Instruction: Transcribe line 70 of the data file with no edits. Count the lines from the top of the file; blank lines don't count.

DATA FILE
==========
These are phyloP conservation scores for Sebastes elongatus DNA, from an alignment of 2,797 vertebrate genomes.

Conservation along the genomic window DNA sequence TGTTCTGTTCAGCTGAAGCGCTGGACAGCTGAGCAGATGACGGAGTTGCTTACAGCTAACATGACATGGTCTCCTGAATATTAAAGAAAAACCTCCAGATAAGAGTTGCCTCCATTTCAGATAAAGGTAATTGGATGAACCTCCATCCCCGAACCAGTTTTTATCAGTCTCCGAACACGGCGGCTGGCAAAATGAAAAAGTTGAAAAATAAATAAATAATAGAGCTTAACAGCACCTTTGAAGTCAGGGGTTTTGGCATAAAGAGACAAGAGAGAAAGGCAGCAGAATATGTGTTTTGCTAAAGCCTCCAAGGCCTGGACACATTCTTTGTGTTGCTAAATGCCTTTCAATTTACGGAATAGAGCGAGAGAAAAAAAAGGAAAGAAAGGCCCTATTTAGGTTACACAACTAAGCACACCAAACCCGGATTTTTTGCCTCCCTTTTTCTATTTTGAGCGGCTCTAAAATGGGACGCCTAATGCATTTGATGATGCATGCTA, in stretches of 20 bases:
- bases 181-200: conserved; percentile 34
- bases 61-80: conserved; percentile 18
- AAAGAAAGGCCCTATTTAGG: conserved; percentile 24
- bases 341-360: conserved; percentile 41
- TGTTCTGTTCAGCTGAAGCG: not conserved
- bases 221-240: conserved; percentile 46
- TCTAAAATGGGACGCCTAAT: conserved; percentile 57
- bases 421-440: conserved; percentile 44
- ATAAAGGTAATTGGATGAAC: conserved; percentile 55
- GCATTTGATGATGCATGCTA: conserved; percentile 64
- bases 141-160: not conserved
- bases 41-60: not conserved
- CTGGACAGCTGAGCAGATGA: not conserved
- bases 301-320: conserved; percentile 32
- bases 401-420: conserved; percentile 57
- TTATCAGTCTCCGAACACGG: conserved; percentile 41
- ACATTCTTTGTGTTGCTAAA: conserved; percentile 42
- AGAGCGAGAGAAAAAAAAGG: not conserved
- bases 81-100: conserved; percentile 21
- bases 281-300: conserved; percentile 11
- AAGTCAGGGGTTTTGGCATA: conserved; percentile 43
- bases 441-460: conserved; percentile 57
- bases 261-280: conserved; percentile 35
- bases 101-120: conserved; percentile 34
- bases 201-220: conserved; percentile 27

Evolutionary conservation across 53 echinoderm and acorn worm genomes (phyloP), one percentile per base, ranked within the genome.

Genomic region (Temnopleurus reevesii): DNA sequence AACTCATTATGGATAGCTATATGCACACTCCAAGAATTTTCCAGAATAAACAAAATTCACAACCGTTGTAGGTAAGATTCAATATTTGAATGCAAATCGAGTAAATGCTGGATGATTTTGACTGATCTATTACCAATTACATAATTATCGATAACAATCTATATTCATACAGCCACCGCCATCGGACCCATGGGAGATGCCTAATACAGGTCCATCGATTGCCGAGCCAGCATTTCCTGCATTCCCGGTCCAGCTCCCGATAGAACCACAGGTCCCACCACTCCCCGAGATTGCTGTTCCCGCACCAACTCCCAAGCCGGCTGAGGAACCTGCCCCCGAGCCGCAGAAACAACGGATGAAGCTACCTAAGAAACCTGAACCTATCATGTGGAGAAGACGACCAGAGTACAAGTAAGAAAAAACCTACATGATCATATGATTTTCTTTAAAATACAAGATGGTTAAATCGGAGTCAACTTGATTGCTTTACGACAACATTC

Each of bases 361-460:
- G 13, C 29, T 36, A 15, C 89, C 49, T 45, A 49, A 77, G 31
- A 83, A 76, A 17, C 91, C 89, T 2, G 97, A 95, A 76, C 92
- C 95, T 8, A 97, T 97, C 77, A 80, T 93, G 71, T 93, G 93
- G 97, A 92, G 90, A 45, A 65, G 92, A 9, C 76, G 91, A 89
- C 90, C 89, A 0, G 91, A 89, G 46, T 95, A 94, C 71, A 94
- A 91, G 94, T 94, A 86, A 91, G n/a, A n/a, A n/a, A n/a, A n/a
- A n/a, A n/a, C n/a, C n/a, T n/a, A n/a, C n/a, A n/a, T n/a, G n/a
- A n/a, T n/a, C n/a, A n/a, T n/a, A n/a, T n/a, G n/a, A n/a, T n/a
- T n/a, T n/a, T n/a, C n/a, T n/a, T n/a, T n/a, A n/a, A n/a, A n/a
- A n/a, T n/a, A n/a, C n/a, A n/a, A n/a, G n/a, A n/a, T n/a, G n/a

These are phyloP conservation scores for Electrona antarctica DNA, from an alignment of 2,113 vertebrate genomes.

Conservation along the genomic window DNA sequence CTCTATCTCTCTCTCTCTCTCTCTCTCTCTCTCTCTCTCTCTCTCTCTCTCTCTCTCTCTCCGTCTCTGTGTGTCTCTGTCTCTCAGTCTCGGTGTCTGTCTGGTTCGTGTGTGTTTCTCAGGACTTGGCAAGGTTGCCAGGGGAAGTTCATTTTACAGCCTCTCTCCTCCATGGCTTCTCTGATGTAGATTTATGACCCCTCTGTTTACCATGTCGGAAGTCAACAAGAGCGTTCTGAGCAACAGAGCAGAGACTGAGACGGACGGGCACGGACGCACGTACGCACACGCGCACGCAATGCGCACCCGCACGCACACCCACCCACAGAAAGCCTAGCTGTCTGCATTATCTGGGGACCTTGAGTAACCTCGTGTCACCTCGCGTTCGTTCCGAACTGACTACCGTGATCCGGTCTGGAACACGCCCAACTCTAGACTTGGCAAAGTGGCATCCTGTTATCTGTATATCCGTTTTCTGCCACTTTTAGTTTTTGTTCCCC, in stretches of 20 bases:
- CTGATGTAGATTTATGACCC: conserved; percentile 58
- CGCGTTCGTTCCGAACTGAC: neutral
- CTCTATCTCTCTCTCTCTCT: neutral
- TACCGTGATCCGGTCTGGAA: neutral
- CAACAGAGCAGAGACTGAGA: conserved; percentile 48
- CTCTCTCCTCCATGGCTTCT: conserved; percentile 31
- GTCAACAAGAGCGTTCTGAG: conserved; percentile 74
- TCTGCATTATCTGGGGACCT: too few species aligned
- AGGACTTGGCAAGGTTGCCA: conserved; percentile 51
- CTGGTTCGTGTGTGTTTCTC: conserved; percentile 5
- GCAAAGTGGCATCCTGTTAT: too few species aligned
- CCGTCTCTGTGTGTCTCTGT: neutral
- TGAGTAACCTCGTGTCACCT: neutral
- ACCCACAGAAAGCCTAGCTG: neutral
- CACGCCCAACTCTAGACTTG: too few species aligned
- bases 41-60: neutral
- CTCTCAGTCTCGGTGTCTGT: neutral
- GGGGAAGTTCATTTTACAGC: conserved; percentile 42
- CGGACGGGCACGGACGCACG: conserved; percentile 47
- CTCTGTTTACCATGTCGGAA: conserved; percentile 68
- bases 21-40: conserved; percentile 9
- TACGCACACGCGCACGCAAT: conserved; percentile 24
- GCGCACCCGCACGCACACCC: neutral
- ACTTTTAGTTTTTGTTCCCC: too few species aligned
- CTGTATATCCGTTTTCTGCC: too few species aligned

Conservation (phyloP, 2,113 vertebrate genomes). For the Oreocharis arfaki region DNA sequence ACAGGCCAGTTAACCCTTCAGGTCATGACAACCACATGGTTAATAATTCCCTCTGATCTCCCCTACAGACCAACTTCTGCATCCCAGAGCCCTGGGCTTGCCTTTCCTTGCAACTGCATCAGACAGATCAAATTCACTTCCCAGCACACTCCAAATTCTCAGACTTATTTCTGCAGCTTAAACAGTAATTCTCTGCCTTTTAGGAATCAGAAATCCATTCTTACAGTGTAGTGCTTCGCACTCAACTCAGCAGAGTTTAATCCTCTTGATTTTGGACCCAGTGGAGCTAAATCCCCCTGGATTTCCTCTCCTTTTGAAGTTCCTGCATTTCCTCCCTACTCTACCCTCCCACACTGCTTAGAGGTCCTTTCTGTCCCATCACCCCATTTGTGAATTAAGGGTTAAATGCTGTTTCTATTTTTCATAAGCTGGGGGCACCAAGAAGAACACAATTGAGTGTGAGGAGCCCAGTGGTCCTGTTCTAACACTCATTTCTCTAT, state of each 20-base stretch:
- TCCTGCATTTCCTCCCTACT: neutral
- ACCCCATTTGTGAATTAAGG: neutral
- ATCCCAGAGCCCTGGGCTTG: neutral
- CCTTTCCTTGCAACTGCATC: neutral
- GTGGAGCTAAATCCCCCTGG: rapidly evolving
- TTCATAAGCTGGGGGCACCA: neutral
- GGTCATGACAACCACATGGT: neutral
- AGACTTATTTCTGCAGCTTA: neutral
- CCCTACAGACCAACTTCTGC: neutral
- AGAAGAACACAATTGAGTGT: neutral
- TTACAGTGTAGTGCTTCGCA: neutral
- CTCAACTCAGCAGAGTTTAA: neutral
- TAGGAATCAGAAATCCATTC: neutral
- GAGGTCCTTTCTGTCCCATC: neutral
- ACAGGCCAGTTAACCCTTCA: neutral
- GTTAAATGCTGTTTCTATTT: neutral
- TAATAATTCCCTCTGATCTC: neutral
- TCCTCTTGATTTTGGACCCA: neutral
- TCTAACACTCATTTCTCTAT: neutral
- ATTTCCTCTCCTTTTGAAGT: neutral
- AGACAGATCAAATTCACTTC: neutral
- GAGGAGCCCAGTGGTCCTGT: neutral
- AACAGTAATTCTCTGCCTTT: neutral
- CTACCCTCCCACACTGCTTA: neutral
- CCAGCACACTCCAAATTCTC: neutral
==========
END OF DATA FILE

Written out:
- ACCCCATTTGTGAATTAAGG: neutral